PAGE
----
It there’s a weakness to the Buck 110’s blade design, it’s the thin and rather delicate tip.
There are a lot of old 110s out there that have been hand-ground down to 3.5″ after their tips snapped off.
The Buck 110 is affordable for an American-made knife, and the low-cost nylon sheath is part of the math that makes that possible.
I know that nylon has a lot of advantages: it’s lighter, thinner, more durable, easier to clean, dries more quickly, etc.
Ergonomics The Buck 110 is not a small knife, and it really fills average-sized hands like mine.
The grip is nearly 5″ long by 5/8″ thick, and 3/4″ wide at its narrowest point.
Few knives are as iconic as the Buck 110 Folding Hunter.
Its design is so elegant and timeless that it seems like it’s been around forever, while still feeling contemporary at the same time.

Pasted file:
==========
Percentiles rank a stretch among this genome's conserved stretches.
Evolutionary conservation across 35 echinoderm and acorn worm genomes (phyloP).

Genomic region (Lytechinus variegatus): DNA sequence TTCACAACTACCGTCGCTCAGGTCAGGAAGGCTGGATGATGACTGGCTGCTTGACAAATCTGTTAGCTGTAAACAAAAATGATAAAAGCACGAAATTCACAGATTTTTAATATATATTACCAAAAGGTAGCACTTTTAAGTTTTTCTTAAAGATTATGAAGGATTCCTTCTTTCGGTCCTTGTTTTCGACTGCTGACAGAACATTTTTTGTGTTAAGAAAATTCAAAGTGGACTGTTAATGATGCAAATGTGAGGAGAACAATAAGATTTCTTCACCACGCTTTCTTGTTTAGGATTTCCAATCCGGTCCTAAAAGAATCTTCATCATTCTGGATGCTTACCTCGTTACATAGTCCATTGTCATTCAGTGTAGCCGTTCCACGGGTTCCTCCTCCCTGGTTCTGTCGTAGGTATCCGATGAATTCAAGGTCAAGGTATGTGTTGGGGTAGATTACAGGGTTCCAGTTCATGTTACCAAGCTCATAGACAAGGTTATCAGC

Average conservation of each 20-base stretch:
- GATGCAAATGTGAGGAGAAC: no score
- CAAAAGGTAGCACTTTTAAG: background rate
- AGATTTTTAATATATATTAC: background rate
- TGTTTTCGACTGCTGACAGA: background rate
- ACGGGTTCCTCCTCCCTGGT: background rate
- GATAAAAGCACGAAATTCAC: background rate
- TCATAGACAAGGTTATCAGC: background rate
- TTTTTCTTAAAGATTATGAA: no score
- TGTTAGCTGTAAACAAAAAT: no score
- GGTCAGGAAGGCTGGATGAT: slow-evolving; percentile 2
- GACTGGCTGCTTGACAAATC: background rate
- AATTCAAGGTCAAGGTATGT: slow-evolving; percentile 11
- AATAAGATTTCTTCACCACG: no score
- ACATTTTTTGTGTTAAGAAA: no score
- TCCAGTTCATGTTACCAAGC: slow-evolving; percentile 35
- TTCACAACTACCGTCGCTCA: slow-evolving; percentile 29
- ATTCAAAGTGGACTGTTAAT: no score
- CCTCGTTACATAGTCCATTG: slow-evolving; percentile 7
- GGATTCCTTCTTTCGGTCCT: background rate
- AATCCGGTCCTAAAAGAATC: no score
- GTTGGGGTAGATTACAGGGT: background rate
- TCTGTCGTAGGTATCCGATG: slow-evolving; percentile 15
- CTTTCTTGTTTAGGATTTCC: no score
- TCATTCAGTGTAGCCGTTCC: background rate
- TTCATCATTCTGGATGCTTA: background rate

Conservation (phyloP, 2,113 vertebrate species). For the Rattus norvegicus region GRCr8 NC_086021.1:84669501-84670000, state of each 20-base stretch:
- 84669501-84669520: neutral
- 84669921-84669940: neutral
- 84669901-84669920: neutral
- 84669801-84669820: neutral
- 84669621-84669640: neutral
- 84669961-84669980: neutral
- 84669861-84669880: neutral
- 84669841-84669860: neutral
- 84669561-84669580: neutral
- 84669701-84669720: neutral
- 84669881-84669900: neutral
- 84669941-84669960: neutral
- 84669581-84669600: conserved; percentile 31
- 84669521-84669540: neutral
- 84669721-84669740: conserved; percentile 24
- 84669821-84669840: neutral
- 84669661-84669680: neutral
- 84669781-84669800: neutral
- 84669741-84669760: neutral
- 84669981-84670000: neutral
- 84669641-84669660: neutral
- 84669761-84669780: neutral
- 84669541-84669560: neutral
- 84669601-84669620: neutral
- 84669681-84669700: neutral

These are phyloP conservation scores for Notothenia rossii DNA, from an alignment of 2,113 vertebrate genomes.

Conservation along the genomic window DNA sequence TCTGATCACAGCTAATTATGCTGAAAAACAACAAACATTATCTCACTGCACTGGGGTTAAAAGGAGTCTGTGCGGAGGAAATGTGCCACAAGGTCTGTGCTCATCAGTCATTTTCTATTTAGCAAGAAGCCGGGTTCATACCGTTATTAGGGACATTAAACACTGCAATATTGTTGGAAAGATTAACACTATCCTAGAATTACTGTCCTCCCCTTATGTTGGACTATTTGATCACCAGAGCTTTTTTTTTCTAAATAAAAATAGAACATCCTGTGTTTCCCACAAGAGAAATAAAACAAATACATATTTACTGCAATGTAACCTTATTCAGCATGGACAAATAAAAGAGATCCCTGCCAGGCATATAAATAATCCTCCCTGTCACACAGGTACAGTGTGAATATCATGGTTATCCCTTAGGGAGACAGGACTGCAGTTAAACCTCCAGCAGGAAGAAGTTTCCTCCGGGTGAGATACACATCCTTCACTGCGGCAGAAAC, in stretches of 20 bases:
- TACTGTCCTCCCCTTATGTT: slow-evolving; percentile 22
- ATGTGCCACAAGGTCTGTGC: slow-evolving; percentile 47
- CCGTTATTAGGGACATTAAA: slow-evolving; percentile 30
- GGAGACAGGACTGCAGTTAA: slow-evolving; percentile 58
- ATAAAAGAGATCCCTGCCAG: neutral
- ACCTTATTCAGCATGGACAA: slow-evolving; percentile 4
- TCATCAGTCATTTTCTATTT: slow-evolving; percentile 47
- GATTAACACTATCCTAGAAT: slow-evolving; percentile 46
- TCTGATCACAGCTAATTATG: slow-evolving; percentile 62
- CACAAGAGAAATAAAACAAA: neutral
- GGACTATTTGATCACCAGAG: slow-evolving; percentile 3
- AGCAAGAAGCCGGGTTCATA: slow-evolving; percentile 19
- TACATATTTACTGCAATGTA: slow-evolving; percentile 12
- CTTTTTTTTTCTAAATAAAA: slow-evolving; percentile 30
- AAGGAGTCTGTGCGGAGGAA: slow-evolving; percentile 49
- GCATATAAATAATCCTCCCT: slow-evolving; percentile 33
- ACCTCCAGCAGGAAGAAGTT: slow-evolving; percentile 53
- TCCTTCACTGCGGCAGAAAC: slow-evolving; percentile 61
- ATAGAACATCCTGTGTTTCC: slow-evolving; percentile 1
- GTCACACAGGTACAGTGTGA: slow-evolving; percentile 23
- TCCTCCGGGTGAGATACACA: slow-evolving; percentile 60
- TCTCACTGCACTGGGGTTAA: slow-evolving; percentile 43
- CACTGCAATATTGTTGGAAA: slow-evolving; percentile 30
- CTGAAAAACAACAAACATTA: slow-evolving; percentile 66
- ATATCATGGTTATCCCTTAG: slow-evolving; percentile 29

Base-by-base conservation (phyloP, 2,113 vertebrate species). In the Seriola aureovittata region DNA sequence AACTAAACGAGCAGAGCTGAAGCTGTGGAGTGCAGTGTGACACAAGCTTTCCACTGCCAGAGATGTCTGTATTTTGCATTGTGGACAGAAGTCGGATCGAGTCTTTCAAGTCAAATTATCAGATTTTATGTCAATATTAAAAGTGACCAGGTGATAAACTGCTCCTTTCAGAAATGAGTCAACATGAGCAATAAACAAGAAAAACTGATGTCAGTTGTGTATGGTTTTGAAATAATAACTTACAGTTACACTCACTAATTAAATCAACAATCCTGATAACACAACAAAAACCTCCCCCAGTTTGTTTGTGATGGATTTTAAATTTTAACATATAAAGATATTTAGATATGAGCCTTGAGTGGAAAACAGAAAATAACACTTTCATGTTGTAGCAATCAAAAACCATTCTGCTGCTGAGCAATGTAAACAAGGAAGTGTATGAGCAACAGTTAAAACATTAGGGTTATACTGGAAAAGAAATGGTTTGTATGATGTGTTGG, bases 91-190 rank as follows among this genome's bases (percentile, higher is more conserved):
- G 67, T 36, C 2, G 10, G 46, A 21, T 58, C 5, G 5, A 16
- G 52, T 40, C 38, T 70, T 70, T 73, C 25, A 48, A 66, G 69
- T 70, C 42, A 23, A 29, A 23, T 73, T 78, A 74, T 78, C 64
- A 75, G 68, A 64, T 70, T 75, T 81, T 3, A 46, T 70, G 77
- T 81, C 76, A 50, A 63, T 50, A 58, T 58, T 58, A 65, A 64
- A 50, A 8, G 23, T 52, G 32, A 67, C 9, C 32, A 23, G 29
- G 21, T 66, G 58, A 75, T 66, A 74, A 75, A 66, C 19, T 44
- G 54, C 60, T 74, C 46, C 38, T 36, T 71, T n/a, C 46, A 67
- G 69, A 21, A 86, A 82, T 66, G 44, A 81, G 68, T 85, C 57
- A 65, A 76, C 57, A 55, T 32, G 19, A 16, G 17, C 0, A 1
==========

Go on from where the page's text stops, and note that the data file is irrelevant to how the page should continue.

It requires a lot of leverage to open the blade against this spring pressure, and this is why the nail nick is so far forward on the blade.Hard statistics are scarce, of course, but the Buck 110 has probably field-dressed more game than any other single knife of the last half-century.The second knife I ever owned (after a Victorinox Tinker) was a dismal Pakistani knockoff of the Buck 110 because I couldn’t afford the real thing.Open-topped leather sheaths like this custom basketweave are popular, along with cowboy-style loop holsters.Testing The 110 did quite well on the cardboard edge-retention test, cleanly slicing through 87 linear feet of corrugated box cardboard before it started to crush and plow through it.Other knife makers have learned from the Buck 110’s history.